Leading questions: Avoid giving away the answer to the test and insulting a potential hire with questions that suggest an answer. 

  • Example: Are you a good collaborator?

Brain teasers: Popular at one time among consultants and at Google headquarters, brain teasers are so 2010 and an annoying waste of time. Besides, there is a longstanding view that they are as valuable at determining career success as a high school honor cord. 

  • Example: How much does a Boeing 737 weigh?

Illegal questions: You must avoid asking questions about marital status, children, race, disability, citizenship, religion, graduation date, where the interviewee was raised and more. In fact, 25% of women say they have been asked whether they have children. While everyone should know the rules, it’s easy to go off-script. 

  • Example: Were you still at Oregon State when the Ducks won the championship in 20XX?

At Y Scouts, we provide an interview guide to keep everyone on track. This allows every member of the executive team to follow the plan and avoid letting personal bias creep in. 

Interview Questions for C-Suite Executives

On our blog, we have published a number of articles to help you discover some of the best questions to ask:

Best Practices for Executive Interview Questions

Here are four best practices to follow during your interviews:

Prepare in Advance

You can have the best set of questions, but without solid preparation and delegation of responsibilities, you may not cover everything you need to make an informed decision. Adequate planning is one of the essential keys to a successful and equitable interviewing process. Each interviewer should be equipped in advance with an interview guide so that they don’t fall into the trap of asking poor questions and soliciting canned responses. 

To make the best of the interview time, ensure that every interviewer has a role to play. Nothing is more off-putting for an executive candidate than to be asked the same question multiple times. Don’t overlook this important step.

Use the Silence

Those pauses that occur during or after an interview question are good. Use the time productively. Set the expectation with the interviewee that you will be taking notes, referring to your outline and actively processing information. Then use the time to do so. Granted, silence can feel very uncomfortable and most people try to avoid it. The aforementioned interview guide can help interviewers exercise discipline and not feel the need to rush in and fill the void. 

The best part of being silent is what most interviewees do during the gap. Even though you have said that you may frequently pause, you’ll most likely find that the candidate keeps talking. Listen. You’ll obtain much more information from the utterances that break the silence. Of course, you don’t want to allow periods of prolonged silence, because it can significantly raise the candidate’s anxiety level. Interviews are stressful enough. In a classic 1950s research study, interviewers overestimated the period of silence by a factor of 10 to 100. Just imagine how the interviewee feels.

Review Your Techniques

As an interviewer, job one is to guide the discussion into fruitful territory. Ensure that the questions you ask — or the way in which you ask them — don’t lead to obvious answers. You’ll end up speaking to a number of promising candidates without gathering enough information to differentiate them. You are unlikely to get authentic responses from questions like, “What is your biggest weakness?” and “Why should we hire you?” It’s easy to slip into autopilot, particularly when you’re tired or if you’ve already made up your mind. This doesn’t serve the process well and it certainly isn’t fair to the candidate.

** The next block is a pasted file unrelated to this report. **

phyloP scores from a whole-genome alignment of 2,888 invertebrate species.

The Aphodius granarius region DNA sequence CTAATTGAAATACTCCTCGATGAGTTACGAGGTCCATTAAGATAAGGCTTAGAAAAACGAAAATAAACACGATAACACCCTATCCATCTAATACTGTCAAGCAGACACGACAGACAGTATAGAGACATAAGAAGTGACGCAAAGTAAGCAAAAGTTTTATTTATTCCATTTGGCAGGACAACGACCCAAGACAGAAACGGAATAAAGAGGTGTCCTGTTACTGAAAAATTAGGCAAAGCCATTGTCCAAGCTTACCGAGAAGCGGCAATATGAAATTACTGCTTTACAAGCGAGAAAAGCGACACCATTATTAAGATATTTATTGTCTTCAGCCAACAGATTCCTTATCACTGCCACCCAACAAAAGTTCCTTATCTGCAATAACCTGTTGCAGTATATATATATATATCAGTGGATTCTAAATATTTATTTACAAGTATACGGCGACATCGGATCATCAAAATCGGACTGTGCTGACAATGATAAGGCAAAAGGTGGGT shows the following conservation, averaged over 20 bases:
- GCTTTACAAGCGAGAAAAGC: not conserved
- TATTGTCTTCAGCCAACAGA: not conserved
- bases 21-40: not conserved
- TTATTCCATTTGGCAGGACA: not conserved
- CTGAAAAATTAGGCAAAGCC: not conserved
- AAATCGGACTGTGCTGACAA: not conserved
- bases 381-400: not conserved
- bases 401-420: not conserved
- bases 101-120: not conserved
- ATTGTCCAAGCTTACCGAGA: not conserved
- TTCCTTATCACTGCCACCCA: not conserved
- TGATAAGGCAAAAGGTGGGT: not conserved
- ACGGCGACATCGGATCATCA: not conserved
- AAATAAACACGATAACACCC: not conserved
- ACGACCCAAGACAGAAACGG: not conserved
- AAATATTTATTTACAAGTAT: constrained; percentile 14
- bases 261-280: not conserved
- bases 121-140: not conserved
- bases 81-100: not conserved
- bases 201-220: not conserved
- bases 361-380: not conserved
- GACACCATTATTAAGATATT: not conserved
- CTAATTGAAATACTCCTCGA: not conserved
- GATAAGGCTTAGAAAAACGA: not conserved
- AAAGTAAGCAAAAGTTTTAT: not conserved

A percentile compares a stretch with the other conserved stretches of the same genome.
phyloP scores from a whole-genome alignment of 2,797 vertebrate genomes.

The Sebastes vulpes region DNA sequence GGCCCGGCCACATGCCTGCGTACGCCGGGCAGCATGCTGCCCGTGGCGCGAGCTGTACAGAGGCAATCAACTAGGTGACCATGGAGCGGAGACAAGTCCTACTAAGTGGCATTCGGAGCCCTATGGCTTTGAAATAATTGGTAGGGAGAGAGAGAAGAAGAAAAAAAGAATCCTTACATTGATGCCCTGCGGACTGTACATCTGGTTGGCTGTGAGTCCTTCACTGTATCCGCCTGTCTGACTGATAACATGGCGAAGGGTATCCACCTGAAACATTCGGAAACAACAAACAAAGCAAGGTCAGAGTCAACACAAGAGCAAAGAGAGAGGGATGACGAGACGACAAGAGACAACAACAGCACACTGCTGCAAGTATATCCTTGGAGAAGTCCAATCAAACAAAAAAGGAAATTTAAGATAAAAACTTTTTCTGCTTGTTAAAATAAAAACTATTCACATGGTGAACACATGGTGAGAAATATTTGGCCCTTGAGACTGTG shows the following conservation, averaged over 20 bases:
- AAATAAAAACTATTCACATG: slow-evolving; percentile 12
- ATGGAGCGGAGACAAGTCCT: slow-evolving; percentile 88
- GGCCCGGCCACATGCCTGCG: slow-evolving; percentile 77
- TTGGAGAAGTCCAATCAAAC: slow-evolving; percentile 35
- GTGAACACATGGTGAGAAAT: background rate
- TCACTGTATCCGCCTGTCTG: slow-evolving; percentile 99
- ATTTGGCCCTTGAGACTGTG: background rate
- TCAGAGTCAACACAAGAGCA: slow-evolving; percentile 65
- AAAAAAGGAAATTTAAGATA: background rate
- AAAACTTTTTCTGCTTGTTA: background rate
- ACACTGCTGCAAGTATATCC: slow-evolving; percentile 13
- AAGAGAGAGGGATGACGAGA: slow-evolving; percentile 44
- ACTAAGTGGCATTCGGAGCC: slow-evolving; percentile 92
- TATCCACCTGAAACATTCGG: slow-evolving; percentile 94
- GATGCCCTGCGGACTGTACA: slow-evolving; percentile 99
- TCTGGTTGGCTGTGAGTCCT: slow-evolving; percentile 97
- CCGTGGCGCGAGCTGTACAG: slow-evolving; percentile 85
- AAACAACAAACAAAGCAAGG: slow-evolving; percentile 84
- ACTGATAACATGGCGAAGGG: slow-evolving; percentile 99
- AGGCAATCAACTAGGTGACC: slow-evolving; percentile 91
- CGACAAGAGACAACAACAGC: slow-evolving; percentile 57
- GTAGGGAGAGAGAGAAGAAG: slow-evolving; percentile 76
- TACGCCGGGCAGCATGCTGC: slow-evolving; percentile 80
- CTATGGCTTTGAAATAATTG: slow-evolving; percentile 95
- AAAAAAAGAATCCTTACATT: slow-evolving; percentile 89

To ensure that you are continually learning from the process, you should observe your technique. You can do this by periodically recording your interviews. A video recording is even better. When you ask questions, does your body language indicate that you are interested and engaged? Or, if you prefer, ask a third party to sit in as an observer. Just make sure you ask someone who follows sound interview techniques and is not afraid to deliver feedback. 

Practice Good Listening

Everyone has biases and stereotypes. You’re not going to overcome yours overnight, nor is it necessary to do so. Some biases are actually good — for example, the bias toward believing all snakes are poisonous. It’s important to be aware of those that will selectively filter the information you are being given in a harmful or negative way.

In an interview, negative biases aren’t helpful. The trouble starts with how we listen. Humans are able to think at roughly seven times the rate of listening, and this can create an unhelpful feedback loop when we use this surplus to make assumptions that are compatible with what we expect to hear based on personal bias. There is a lot that you can do to counteract this tendency.

  • Start with what you know to be true: The person in front of you has promising potential for your organization. 
  • Focus on something you have in common or that you really like about them, whether it’s the color of their tie or their friendly smile. 
  • Listen without interruption with your ears wide open. 
  • Keep listening with the intention of understanding their purpose. 
  • Slow down your thoughts, since they may override what is actually being said. 
  • Ask follow-up questions, not in a challenging way, but in an effort to get more information. 
  • Do the work to truly understand the person’s perspectives. 
  • Stick to your interview guide.

Hiring the Right Addition to Your Executive Team

Of course, before you can interview, you’ll need to find the right candidates to invite into the process. At Y Scouts, we work with you to find your next executive leader. Our radical alignment process matches candidates for purpose and values so that the leaders we introduce to you represent the best of the best. Further, these candidates meet the three principles of our proven Y Scouts leadership model. We leave nothing to chance. The process is as challenging as it is rewarding. It’s your business, and Y Scouts understands that.

If you are looking for your next executive leader, Y Scouts can help.